Planting Amid Ag Chemicals Crisis

Farmers Feel Fertilizer, Chemical Supply Squeeze as Spring Planting Nears

Emily Unglesbee
By  Emily Unglesbee , DTN Staff Reporter
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Spring burndown, and other spring crop preparations, are more expensive and fraught this year because of the shortages and high prices complicating farmers' access to fertilizer and pesticides. (DTN file photo by Jim Patrico)

ROCKVILLE, Md. (DTN) -- As planting season nears, the ag input crisis is coming to a head. After a long fall and winter of struggling to find affordable and available fertilizer and pesticides, farmers must head to the field in the weeks to come, with or without the ingredients they need to grow their best possible crop.

"What a mess," lamented Dan Lakey, of southeast Idaho, who worked all fall to prepare for the forecast shortages, laying down fall fertilizer for the first time ever, and chasing down glyphosate supplies nearly a year in advance. But he still wishes he had been able to do more. "We are having a very hard time sourcing fertilizer this spring -- our local distributors won't even quote us a price."

Not all farmers are in the same boat this spring. Every month, DTN polls its DTN Farm Advisers -- a group of nearly two dozen farmers and ranchers -- on crop progress and current events. This month, through emails and phone calls, their answers suggest that farmers in the heart of the Corn Belt have generally faced better and more reliable access to fertilizer and pesticides.

Farmers in Illinois, Indiana, Ohio, Missouri, eastern Nebraska and southern Minnesota were more likely to report success in sourcing and acquiring their inputs. On the fringes -- Maryland, Kansas, Idaho, Texas, Canada, northern Minnesota -- growers were more likely to report being short necessary chemicals, making chemical or crop substitutions, or in some cases, considering abandoning cropping plans entirely from lack of access to the necessary inputs.


Regardless of geography, however, all farmers reported struggling to stomach the soaring costs of fertilizer and some pesticides. "I think Jarret is over the five stages of grief after writing the checks for (inputs)," joked Ashley Andersen of her husband, whom she farms with in east-central Nebraska. Likewise, in Alberta, Canada, John Kowalchuk estimates his crop input costs have jumped at least 50%.

Equally high -- if volatile -- commodity prices promise to help balance sheets out, but sunk input costs could threaten profitability if the weather doesn't cooperate this year.

"I'm used to the uncertainty of growing crops, but this is a new level for me," explained Kyle Samp, who farms in north-central Missouri. "Costs have gone up so much that the gap between insurance coverage and what our actual expenses will be is the largest gap I've experienced. A slightly below APH (average production history) year could be really ugly."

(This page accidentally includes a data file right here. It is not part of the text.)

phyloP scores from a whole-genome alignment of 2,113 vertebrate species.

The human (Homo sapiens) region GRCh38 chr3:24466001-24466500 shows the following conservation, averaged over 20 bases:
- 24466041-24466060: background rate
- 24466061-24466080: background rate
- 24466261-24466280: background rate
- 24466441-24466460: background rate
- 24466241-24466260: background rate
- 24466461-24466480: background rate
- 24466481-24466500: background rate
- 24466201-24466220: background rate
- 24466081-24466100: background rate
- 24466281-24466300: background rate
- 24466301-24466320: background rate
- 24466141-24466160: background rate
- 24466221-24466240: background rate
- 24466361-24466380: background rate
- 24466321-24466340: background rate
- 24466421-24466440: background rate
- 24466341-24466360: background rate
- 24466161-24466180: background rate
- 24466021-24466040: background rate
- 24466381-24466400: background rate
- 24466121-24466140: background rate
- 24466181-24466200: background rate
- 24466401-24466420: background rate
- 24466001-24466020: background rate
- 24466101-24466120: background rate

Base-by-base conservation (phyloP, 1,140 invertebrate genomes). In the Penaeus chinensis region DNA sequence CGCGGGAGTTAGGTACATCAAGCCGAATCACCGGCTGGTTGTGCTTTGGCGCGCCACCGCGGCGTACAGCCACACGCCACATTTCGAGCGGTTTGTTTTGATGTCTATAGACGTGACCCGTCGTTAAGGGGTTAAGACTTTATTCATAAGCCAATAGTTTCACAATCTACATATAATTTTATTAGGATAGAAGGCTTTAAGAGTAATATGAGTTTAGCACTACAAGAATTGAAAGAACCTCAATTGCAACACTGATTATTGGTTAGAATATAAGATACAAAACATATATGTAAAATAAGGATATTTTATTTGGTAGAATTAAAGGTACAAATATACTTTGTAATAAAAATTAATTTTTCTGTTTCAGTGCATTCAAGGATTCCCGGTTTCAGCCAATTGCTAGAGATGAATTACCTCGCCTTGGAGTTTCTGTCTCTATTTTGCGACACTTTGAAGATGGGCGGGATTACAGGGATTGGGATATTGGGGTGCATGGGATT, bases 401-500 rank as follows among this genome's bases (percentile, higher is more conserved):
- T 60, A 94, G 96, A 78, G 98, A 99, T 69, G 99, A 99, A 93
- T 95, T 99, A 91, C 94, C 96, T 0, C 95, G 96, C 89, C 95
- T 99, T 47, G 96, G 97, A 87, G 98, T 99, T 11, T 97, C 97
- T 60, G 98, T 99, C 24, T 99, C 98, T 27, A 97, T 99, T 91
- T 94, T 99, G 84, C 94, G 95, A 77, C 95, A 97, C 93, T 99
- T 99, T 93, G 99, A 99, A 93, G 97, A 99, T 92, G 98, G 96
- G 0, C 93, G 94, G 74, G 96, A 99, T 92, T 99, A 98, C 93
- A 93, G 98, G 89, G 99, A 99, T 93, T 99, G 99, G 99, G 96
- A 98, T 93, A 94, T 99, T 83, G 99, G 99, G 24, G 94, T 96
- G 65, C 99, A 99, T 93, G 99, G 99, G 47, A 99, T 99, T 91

Fertilizer prices are on a solid upward march once again, after a brief reprieve in late winter, noted Russ Quinn, DTN staff reporter specializing in fertilizer coverage. "The last several weeks the market was in a sideways trend, but prices have pushed higher once again," he reported. "Several nitrogen fertilizers continue to be at all-time high prices, according to the DTN data set. Urea had an average of $954/ton while anhydrous was at $1,520/ton, UAN28 at $610/ton and UAN32 at $706/ton." (See more on prices here:….)

There seems to be little optimism for lower prices anytime soon, given global circumstances, Quinn added. "On the demand side, the increasing worldwide appetite for nutrients has drained existing supplies as farmers globally try to raise their yields to capture high commodity prices," he explained. "Supply concerns, from decreased production due to uncooperative weather to untimely tariffs, have limited the supply of fertilizer."

Add in higher natural gas prices and the current conflict raging between Ukraine and Russia, and the result is an unstable global fertilizer supply situation, he concluded.

Likewise, continued ramifications from interrupted production and backlogged supply chains have kept pesticide prices high, especially for key ingredients such as glufosinate (Liberty) and glyphosate (Roundup). (See more on that here:…)

And fuel costs are causing headaches recently, too. "Supply is readily available because we farm less than 40 miles from a refinery, however the Russian/Ukraine conflict caused prices to rise rapidly," explained Marc Arnusch, who farms in northeast Colorado. "My last tanker load of fuel cost $0.15/gallon more than what I booked it at, simply because of the hourly volatility from the time I ordered it in the morning till when I received it that same afternoon."